Wanting to block out all of the hearts and flowers and candy? Prefer to binge away Valentine's weekend, filling your gullet with licorice and lager decked out in your old shell suit? You're in the right place. Well, for the former anyway. The best shows on Netflix are just the ticket when you're desperate to forget the holiday that makes everyone go doo-lally for all-things lovey-dovey. Besides, when you're desperate to catch up on all the top-shelf goodies on Netflix, like the last-ever season of BoJack Horseman and Better Call Saul season 4, you don't want to get distracted by romantic platitudes, do you? Exactly.
Plus, you needn't worry about what region each of these shows is available in. Our recommendations for the best VPN for Netflix have that problem solved, allowing you access to Netflix catalogues from across the globe. Who knows, that might be more in line with your idea of romance. So lock the door, close the drapes, and sink into the couch for an evening of supreme entertainment, courtesy of these, the 30 best shows on Netflix.
30. American Horror Story
Region: UK, US
Season(s): 1-8 (US), 1-9 (UK)
The show: Dark and torrid are two adjectives that could describe any season of FX's anthology series. And it's rather bleak too. Still, that's the allure of Ryan Murphy, who has a way of hooking you into the corroded corners of humanity by crafting tales of unbelievable madness. Each season begins anew, with a fresh story, location, and characters – although many of the same actors return. The 2018 season, Apocalypse, unites several of the previous cast, and still maintains its own sense of WTF-ery.
Why it's worth a watch: Mixing up each of its seasons by throwing out new scenarios with the same cast brings a unique feeling to American Horror Story. You sense a familiarity to proceedings, as you recognise the actors, yet things are off as their new characters are likely vastly different. Simply put, it’s unlike any other horror series. It’s weird, it’s black as night, and it’s baffling. This won't just give you sleepless nights – it will make your days pretty jarring too.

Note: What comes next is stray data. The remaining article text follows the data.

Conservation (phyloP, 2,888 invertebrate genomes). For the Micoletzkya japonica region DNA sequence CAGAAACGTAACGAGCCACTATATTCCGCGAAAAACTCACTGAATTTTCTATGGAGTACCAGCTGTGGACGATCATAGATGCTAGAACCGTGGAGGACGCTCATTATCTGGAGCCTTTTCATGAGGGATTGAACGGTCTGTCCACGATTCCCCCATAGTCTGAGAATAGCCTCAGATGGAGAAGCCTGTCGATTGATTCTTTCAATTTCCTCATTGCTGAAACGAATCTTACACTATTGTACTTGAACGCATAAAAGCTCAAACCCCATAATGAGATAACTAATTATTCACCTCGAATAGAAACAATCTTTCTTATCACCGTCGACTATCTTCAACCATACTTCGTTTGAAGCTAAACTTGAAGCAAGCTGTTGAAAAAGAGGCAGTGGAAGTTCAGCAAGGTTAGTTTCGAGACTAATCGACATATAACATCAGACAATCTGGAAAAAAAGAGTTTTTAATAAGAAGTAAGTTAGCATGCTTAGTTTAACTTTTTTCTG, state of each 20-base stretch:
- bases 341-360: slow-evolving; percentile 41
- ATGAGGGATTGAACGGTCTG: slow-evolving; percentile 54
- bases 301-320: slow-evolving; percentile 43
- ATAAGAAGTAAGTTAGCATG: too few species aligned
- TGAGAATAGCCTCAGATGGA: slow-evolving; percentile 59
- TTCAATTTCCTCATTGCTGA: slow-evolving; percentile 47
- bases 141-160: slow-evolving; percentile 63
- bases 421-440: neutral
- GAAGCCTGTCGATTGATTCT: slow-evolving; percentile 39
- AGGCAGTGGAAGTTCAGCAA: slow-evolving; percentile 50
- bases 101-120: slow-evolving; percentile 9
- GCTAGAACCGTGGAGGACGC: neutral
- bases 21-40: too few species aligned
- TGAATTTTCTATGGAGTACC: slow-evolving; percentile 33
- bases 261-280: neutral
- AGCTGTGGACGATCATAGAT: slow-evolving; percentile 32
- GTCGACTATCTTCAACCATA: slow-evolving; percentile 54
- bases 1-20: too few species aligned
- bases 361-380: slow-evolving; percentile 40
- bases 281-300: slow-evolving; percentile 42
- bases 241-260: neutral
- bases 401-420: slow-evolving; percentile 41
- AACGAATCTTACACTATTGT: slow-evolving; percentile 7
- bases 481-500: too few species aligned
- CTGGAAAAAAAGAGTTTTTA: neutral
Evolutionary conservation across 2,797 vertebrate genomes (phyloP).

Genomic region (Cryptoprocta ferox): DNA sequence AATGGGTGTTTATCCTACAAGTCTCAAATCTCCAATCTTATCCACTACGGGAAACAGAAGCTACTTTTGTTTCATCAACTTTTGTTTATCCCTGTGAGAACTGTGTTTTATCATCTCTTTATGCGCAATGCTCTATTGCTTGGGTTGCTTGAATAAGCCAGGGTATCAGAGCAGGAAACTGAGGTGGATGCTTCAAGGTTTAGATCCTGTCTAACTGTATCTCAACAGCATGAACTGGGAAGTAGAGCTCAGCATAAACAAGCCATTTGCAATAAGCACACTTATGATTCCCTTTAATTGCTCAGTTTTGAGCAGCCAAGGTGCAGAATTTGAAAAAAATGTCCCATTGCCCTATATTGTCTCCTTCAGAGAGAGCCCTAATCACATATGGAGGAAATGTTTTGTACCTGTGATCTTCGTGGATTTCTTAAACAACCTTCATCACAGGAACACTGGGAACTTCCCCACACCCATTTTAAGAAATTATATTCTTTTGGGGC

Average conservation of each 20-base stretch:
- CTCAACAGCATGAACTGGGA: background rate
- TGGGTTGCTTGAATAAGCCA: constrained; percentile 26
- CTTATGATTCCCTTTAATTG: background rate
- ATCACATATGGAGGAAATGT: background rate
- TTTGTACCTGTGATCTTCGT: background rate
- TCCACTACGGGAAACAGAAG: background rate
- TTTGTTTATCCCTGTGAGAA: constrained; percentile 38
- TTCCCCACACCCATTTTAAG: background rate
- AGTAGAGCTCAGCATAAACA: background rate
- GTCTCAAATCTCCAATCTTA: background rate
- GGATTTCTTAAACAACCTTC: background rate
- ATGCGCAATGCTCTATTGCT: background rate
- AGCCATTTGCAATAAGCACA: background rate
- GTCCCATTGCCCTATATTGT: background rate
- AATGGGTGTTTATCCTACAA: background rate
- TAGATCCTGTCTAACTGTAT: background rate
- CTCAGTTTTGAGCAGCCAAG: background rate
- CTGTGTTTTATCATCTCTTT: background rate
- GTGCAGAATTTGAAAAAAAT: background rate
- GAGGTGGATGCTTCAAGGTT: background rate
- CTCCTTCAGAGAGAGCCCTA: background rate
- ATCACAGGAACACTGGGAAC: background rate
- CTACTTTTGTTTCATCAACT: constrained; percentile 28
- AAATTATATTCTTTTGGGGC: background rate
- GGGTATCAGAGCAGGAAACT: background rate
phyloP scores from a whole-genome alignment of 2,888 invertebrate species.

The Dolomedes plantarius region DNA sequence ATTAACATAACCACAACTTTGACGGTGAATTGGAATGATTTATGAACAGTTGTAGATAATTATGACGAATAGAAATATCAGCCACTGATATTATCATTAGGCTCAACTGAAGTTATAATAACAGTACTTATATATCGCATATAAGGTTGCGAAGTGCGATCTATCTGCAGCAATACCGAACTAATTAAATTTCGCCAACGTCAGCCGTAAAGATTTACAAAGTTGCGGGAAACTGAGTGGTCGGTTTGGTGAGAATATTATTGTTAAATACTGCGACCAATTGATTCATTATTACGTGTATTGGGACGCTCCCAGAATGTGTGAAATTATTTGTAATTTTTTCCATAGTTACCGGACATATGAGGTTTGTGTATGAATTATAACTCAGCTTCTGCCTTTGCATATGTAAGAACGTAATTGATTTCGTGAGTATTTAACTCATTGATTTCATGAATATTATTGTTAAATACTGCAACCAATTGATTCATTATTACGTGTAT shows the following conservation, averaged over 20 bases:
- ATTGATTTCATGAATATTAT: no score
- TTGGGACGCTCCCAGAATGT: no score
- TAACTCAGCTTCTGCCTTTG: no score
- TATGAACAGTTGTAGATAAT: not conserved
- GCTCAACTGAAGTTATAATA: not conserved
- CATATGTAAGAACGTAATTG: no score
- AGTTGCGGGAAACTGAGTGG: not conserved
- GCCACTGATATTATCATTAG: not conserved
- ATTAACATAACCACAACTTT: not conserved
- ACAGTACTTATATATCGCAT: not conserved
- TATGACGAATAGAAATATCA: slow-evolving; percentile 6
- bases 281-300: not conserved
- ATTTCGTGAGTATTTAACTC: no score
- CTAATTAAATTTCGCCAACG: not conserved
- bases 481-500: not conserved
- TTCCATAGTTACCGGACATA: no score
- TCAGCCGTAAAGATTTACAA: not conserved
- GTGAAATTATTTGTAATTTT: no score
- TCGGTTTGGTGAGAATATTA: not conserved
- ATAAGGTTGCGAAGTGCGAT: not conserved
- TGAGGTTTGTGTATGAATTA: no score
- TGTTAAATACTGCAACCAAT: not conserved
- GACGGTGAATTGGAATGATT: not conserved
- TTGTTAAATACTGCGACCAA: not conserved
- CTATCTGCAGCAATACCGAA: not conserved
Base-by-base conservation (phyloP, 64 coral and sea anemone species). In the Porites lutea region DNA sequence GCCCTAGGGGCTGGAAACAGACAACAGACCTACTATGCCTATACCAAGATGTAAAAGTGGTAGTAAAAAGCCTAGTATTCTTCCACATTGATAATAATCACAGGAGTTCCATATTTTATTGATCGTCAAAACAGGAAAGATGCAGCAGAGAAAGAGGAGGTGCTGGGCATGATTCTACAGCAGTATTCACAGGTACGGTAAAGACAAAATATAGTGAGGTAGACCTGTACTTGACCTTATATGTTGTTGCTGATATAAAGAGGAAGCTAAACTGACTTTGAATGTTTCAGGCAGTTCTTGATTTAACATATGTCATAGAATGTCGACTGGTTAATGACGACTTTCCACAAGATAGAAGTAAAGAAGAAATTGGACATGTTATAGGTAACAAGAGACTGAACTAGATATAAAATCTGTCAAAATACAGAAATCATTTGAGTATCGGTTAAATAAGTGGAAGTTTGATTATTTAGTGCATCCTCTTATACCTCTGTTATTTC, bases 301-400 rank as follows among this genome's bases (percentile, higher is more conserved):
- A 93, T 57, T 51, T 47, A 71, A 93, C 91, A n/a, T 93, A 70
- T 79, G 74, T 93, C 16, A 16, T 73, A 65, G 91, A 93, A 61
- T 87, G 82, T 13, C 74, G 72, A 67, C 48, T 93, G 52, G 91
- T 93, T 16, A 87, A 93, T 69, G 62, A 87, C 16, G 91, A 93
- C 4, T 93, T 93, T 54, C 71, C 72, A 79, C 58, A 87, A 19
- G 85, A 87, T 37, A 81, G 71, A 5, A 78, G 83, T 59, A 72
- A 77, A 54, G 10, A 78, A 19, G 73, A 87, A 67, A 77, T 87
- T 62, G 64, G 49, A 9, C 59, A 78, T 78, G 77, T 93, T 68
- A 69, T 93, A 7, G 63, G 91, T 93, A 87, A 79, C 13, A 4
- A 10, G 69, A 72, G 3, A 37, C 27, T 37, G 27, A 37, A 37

Read more: Best American Horror Story seasons, ranked!
Region: UK, US
The show: Whenever a show takes one country by storm, not long after the rest of the world asks: when can we see it, please? After hitting the UK and becoming one of THE biggest water cooler shows of the year, Bodyguard is now here for US viewers to devour in one sitting. I mean, weekend. Keeley Hawes stars in this six-parter as Home Secretary and Conservative MP Julia Montague, who is under the protection of police sergeant David Budd (Game of Thrones’ Richard Madden), a war veteran with PTSD. He will do anything to ensure Julia’s safety, as that’s his job, but that doesn’t mean it’s easy: he loathes everything she stands for...
Why it’s worth a watch: Pure, can’t-tear-your-eyes-away entertainment that’s bound to have you saying “just one more episode before bed.” This is sterling television, a well-crafted crime thriller, which is what the BBC does best, that gets better and better with each episode. Don’t believe me? It’s officially the BBC’s most watched TV drama since records began.
Read more: Let’s talk about the Bodyguard TV series ending - 7 questions we have after THAT finale